Tottenham and Liverpool: A rivalry born on the internet

Date published: Saturday 1st June 2019 9:00

This article was published on June 15 last year, when everyone definitely expected Tottenham and Liverpool to contest a sodding Champions League final.

 

At the risk of sounding a million years old, I can just about remember a time when football rivalries were conducted face to face. A time when “bragging rights” meant counting down the minutes to unleashing a torrent of mockery on little Jimmy in the playground or Josh from accounts. Or, more often, absolutely dreading Monday’s return to school or work to face the verbal lashing that was assuredly heading your way after another painful defeat.

Traditionally, a significant rivalry was based on geographical proximity or, less often, historical – and often delightfully petty – beef. It made sense. While you would find, say, Liverpool or Manchester United fans everywhere, you’d generally find more fans of local clubs and thence the rivalries arose.

That’s all changed. The Premier League is a global phenomenon and you youngsters these days do all your banter on the WhatsApp or the facebook.com or popular microblogging social media site ‘Twitter’ with fans from all round the world. That has changed the nature of rivalry and created new ones. Over the last few years, one such new rivalry has been bubbling away and exploded fully into life this season.

The Tottenham-Liverpool rivalry would baffle anyone who wisely wants no part of the Twitter cesspit. But it’s there, and next season will provide a significant early outing for it with Liverpool the first Premier League visitors to Tottenham’s shiny new stadium.

(MC – Good lord, this was a long time ago.)

It’s hard to pinpoint exactly when the nascent rivalry began. The first rumblings perhaps came when Spurs bought long-term Liverpool target Clint Dempsey, with dark talk of Tottenham needing to do their own bloody scouting and not just copy the Reds. There’s a clue there that helps to explain how and why this rivalry developed. Both clubs have significant history – Liverpool obviously more so – which has imbued their fanbase with a certain sense of entitlement which can seem bizarre to outsiders.

More importantly, right now both clubs currently occupy the same place in English football. Neither club are paupers, but they are fighting against teams with deeper pockets and greater resources. Spurs and Liverpool are competing in the same transfer marketplace and competing for the same spots in the league. Liverpool have the greater history, but Tottenham have recently been slightly the better side.

They both have young, dynamic managers and young, dynamic squads. Unusually, they are two managers with pretty much universal, often fanatical and occasionally slightly excessive support, providing another point of conflict between the fans as they debate the various merits of Jurgen Klopp’s heavy metal football and Mauricio Pochettino’s relentless high press.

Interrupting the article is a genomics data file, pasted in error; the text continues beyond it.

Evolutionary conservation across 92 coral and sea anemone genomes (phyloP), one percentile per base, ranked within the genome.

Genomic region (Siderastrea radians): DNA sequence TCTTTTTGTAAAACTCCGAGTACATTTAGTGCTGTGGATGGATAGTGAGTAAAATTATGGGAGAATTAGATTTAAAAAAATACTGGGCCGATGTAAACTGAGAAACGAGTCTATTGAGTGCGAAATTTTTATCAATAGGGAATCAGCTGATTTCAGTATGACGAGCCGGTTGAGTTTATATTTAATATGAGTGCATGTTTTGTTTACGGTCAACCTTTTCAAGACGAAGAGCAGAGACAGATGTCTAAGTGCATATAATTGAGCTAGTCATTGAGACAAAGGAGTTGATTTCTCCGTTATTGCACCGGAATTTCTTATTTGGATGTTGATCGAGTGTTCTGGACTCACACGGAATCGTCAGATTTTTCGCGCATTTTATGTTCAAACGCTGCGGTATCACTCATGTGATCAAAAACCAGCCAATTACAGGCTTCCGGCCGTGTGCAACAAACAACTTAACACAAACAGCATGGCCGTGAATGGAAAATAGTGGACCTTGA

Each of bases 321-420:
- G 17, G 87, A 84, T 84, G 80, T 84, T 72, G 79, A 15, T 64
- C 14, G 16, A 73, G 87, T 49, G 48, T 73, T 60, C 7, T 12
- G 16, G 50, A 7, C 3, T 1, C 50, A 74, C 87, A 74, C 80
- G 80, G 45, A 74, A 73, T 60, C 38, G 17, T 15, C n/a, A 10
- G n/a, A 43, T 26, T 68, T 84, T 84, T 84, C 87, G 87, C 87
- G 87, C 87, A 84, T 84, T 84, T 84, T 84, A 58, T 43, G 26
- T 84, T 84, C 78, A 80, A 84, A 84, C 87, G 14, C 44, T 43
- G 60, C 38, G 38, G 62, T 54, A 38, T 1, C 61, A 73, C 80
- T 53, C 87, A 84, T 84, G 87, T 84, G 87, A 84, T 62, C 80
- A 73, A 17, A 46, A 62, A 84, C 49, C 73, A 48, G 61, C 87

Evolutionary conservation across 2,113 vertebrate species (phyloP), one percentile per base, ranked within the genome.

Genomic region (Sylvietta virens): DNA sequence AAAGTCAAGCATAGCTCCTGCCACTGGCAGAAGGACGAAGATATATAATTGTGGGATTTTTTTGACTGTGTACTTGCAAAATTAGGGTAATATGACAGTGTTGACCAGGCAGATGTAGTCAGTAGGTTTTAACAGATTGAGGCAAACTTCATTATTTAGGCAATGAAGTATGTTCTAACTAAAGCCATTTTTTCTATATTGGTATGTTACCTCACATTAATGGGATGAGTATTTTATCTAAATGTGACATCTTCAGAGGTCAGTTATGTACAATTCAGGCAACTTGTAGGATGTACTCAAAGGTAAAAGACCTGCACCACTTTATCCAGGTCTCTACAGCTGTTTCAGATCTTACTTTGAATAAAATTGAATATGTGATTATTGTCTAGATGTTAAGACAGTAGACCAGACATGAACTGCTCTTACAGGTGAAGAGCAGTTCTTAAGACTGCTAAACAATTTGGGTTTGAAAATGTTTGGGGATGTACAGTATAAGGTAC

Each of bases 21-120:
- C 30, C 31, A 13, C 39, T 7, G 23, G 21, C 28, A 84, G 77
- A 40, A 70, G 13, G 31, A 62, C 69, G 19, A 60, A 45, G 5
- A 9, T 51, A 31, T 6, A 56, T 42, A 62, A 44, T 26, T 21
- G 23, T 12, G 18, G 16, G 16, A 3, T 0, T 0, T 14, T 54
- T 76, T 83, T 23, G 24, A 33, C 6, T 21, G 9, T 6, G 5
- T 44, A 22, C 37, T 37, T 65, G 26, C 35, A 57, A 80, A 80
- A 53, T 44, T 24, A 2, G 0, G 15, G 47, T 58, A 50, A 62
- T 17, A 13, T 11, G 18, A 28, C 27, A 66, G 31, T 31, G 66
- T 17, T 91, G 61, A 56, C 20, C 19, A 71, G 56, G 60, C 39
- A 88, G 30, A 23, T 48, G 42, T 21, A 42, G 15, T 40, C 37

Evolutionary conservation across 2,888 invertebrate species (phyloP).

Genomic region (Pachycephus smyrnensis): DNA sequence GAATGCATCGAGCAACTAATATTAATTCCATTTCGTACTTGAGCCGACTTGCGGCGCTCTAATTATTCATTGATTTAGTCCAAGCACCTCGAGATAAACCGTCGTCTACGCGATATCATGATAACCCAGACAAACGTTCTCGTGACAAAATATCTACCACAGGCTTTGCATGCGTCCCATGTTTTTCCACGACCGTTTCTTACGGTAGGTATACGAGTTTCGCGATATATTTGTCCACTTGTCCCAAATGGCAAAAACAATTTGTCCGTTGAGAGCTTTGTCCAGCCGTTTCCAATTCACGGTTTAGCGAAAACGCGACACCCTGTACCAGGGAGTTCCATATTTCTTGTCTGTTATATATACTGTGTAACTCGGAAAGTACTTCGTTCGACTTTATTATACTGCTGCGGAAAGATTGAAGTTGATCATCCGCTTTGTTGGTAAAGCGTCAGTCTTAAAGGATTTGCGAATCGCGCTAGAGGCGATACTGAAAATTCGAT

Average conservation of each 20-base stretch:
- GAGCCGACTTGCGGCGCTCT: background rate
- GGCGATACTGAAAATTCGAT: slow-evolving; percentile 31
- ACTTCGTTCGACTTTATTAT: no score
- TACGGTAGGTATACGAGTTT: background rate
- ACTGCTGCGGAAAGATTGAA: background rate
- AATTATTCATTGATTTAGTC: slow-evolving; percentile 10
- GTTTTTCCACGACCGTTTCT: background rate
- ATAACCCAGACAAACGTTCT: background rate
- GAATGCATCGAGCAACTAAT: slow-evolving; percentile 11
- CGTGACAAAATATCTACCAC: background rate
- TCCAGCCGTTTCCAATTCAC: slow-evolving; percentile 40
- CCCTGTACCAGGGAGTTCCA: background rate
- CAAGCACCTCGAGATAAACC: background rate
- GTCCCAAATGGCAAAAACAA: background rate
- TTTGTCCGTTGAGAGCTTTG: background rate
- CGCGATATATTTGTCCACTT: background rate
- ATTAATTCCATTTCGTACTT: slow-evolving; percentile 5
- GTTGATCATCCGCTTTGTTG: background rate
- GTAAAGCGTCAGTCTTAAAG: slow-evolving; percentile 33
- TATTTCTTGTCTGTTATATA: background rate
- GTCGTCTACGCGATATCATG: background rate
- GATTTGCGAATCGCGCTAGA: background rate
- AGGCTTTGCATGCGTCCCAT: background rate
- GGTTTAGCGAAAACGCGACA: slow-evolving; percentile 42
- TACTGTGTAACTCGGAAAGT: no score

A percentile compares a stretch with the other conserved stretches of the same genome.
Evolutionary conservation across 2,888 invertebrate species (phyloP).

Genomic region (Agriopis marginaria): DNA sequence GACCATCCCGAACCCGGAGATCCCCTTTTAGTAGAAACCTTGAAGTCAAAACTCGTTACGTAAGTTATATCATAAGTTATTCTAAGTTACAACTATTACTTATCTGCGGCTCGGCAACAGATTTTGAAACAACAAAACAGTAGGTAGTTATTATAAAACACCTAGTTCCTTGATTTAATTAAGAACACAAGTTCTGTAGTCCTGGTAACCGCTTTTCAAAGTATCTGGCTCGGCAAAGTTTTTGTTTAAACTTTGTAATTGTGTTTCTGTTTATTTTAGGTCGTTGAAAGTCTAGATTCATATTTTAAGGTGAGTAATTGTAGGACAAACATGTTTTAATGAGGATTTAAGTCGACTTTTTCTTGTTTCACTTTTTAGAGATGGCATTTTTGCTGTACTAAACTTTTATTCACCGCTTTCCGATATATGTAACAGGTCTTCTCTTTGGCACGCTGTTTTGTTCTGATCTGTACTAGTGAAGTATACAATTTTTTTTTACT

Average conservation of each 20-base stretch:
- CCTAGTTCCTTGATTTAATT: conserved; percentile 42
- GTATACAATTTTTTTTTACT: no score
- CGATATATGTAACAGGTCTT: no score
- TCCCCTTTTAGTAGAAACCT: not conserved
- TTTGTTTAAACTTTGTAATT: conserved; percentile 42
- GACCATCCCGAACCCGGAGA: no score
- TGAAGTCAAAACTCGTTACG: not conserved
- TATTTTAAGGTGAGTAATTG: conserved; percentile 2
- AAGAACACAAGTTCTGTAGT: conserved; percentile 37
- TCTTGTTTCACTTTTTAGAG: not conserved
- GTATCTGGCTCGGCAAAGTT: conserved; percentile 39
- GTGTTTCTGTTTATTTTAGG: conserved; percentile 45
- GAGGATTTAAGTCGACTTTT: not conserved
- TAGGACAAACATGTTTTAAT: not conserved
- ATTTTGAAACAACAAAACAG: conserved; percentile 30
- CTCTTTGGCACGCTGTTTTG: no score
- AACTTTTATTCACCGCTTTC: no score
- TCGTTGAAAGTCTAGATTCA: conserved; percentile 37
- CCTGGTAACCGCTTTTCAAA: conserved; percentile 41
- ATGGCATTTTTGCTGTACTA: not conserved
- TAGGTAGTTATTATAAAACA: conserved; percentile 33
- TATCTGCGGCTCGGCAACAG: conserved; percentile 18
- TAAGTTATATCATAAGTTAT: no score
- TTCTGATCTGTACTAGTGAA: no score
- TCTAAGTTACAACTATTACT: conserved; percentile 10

A nascent rivalry exploded into life in the second half of last season. Despite the two teams spending most of the season separated by no more than a handful of points and a couple of positions, Tottenham eventually pipping Liverpool to third by two, that was not the trigger for full-blown beef.

No, it was an individual battle that did that. The rivalry went from low-key Tottenham vs Liverpool rumbles to outright Kane vs Salah war in a Golden Boot battle that was, in truth, far more one-sided than their tussle for league positions. That it was individual players rather than the teams that caused the volcano to erupt probably also says something about football fandom today.

The 2-2 draw at Anfield really set things in motion. The game had a dramatic finish, as Spurs scored a late equaliser and still had time to miss a late chance to win the game, appear to lose it and then score another penalty to pinch a point. Salah scored both Liverpool’s goals; Kane scored the last-gasp penalty.

Kane then got injured, effectively handing the Golden Boot to Salah. When he came back, things escalated. Claiming that goal at Stoke City was a little weird, but so was the scale of online Liverpool fans’ reaction. The jokes continue to this day, and every time you can be sure that Spurs fans will respond with something about Salah.

When Liverpool lost the Champions League final, Spurs fans were among the most vocally ecstatic/relieved on the internet. I’d wager that most of those revelling in Liverpool’s defeat to Madrid were cheering them on against Milan 13 years ago, or at least un-arsed either way.

When Mauricio Pochettino was linked with the Real Madrid job, a high-profile Liverpool account hoped that he would go, not because he posed any threat to Liverpool (although Spurs have finished above Liverpool in eight of the last nine seasons and every time under Pochettino) but because ‘the meltdown of Spurs fans would be an incredible thing to see’. This was days after the Champions League final.

Search “spurs fans meltdown” on Twitter and you’ll find dozens of tweets like this, and it’s predominantly Liverpool fans doing so. N0t Arsenal fans, or Chelsea fans, or West Ham fans. It’s all very strange and childish, but then so are most things about football when you take a step back and look at things even halfway sensibly.

But it’s still a fascinating rivalry, one that simply couldn’t exist at any other time in football’s history. It’s a thoroughly modern 21st century rivalry, fuelled by memes and banter and retweets and screengrabs. And now, with three months to prepare for the opening game at “The Tottenham Hotspur Stadium”, the beef goes on.

Dave Tickner

 

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